Publications, opinions, and speeches
2017 Federal Fall Economic Statement highlights
Published on 25/10/2017
Economic update in short
The federal government tabled its 2017 Fall Economic Statement on October 24. The update included an announcement of two changes that Maytree has called for — immediately indexing the Canada Child Benefit to account for inflation, and a significant enhancement of the Working Income Tax Benefit. These recommendations were the focus of Maytree’s submissions to parliamentary committee studies for Budget 2017 and the Canadian Poverty Reduction Strategy, as well as an op-ed and a policy brief.
While the fall update has far fewer initiatives than the average budget, the government in fact announced more new spending commitments than in the 2017 Budget (which added $3.6 billion in spending over five years). The update also focused on the government’s revised approach to small business/private corporation taxation.
Economic and fiscal context
The economy is generally far stronger than analysts expected six months ago at the time of the last budget — real GDP growth is projected at 3.1% for 2017, up from 2% projected in the budget. For now analysts remain conservative looking out to the next few years — projected growth returns to around 2% for future years, which is where it was expected to be previously.
That economic boost translates to higher than expected government revenues this year and going forward. While some of that revenue boost will go to new spending, most of it is currently set to reduce the size of projected deficits. These smaller deficits translate to an improvement in the projected-debt-to-GDP ratio which is set to decline over the next few years, rather than remain fairly stable as Budget 2017 projected.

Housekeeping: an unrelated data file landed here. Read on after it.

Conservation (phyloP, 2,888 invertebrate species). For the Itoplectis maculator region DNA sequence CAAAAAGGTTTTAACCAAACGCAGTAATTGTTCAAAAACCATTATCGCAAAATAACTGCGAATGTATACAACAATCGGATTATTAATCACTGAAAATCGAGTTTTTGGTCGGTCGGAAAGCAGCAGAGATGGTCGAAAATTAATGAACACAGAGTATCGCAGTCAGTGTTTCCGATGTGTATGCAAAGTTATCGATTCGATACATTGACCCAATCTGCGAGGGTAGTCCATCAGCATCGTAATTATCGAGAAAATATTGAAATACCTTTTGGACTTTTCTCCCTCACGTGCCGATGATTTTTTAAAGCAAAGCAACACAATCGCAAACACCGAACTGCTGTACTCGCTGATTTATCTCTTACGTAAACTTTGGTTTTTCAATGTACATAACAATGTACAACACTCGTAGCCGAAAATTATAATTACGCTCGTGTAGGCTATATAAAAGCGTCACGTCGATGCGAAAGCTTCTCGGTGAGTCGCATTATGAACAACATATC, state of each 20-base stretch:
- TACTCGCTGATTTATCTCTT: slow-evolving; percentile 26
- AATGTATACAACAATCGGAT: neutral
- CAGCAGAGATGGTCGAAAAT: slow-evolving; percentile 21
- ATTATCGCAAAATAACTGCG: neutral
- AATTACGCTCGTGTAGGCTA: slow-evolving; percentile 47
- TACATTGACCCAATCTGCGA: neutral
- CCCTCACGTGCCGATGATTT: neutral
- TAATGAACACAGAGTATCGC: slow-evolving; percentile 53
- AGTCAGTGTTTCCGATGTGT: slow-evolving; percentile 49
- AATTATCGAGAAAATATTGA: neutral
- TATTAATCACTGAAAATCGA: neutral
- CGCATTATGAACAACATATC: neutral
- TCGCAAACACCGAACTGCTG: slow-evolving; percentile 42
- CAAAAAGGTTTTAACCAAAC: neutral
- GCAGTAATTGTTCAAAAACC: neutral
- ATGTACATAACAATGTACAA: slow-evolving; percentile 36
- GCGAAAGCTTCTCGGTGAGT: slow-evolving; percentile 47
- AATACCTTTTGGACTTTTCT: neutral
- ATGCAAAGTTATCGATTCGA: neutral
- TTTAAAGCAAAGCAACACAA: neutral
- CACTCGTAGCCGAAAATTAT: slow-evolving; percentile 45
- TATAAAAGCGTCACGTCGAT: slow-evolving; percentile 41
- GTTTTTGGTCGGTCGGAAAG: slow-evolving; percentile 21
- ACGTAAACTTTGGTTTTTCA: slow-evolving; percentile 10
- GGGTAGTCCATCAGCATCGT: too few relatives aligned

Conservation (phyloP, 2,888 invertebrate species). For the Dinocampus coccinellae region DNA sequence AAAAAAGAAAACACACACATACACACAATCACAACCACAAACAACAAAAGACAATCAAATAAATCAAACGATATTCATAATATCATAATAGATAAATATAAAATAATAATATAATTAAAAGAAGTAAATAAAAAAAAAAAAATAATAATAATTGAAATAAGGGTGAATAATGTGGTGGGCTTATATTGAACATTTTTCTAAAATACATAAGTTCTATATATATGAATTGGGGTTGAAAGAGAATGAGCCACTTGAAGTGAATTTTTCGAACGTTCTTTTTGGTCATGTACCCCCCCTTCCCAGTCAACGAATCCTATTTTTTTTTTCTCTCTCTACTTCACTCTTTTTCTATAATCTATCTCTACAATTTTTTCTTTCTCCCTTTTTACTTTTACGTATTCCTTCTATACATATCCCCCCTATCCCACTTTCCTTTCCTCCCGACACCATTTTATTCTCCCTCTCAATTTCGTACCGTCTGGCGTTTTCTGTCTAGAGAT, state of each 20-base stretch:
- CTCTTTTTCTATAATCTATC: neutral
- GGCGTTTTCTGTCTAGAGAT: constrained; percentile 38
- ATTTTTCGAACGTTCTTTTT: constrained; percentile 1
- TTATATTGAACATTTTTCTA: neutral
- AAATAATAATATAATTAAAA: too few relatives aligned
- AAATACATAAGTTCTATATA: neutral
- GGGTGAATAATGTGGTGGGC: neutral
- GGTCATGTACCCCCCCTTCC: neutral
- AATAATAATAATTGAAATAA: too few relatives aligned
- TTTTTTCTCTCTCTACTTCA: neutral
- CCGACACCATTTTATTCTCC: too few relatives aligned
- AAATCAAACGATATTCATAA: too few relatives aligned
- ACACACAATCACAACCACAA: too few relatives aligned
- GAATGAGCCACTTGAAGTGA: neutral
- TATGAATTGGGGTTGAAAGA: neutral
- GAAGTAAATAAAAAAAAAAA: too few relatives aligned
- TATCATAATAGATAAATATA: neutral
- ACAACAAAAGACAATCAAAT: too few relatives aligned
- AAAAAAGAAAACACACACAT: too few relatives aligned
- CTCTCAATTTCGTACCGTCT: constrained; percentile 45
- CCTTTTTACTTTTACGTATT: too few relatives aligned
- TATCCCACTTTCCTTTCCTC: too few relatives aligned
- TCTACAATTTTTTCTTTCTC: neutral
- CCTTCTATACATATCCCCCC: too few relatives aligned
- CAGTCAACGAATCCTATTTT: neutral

Canada Child Benefit
- The government will index the Canada Child Benefit to inflation, starting July 1, 2018 (CCB payments normally get updated on July 1). Both the maximum amount of the benefit and the level of household income at which the benefit starts getting reduced will be indexed each year.
- Those amounts will be increased by 1.5% next year (there will be no “catch up” increase for the time the benefit was not indexed). Future increases are expected at around 2.0% each year.
- Maytree called for indexation of the Canada Child Benefit when it was first introduced without indexing in Budget 2016. In last year’s Fall Economic Statement, Minister Morneau announced that the government would begin indexing the benefit in 2020. At that time Maytree and the Caledon Institute of Social Policy jointly called for the government to index the benefit immediately.
Working Income Tax Benefit
- Maytree recently published a backgrounder on the WITB. You can read it here.
- The government announced a $500 million annual increase to funding for the Working Income Tax Benefit (WITB), starting in 2019 (a 43% increase). The WITB is a cash payment aimed to boost the incomes of people who are working but still have very low incomes.
- The goals of the WITB are to reduce working poverty and to help overcome the “welfare wall” where people lose some support from benefits as they start to work.
- The current maximum annual benefit for the WITB is $1,043 for a single person or $1,894 for families. That was already set to increase to a maximum of $1,192 for singles and $2,165 for families in 2019, as part of the increase to the Canada Pension Plan, in order to make up for increased CPP payroll contributions by low-income workers. That increase represents a $250 million annual investment. The $500 million annual investment comes in addition to the increase associated with the CPP deal, which also takes effect in 2019.
- The government has promised to announce how the benefit will be further enhanced with the new funding in Budget 2018. The money can be invested in increasing the maximum benefit or changing the income levels at which the benefit begins to phase in and phase out.
- As some provinces customize the design of the WITB to meet local circumstances, the phase-in will allow those provinces to determine how their provincial design should fit with the new investment.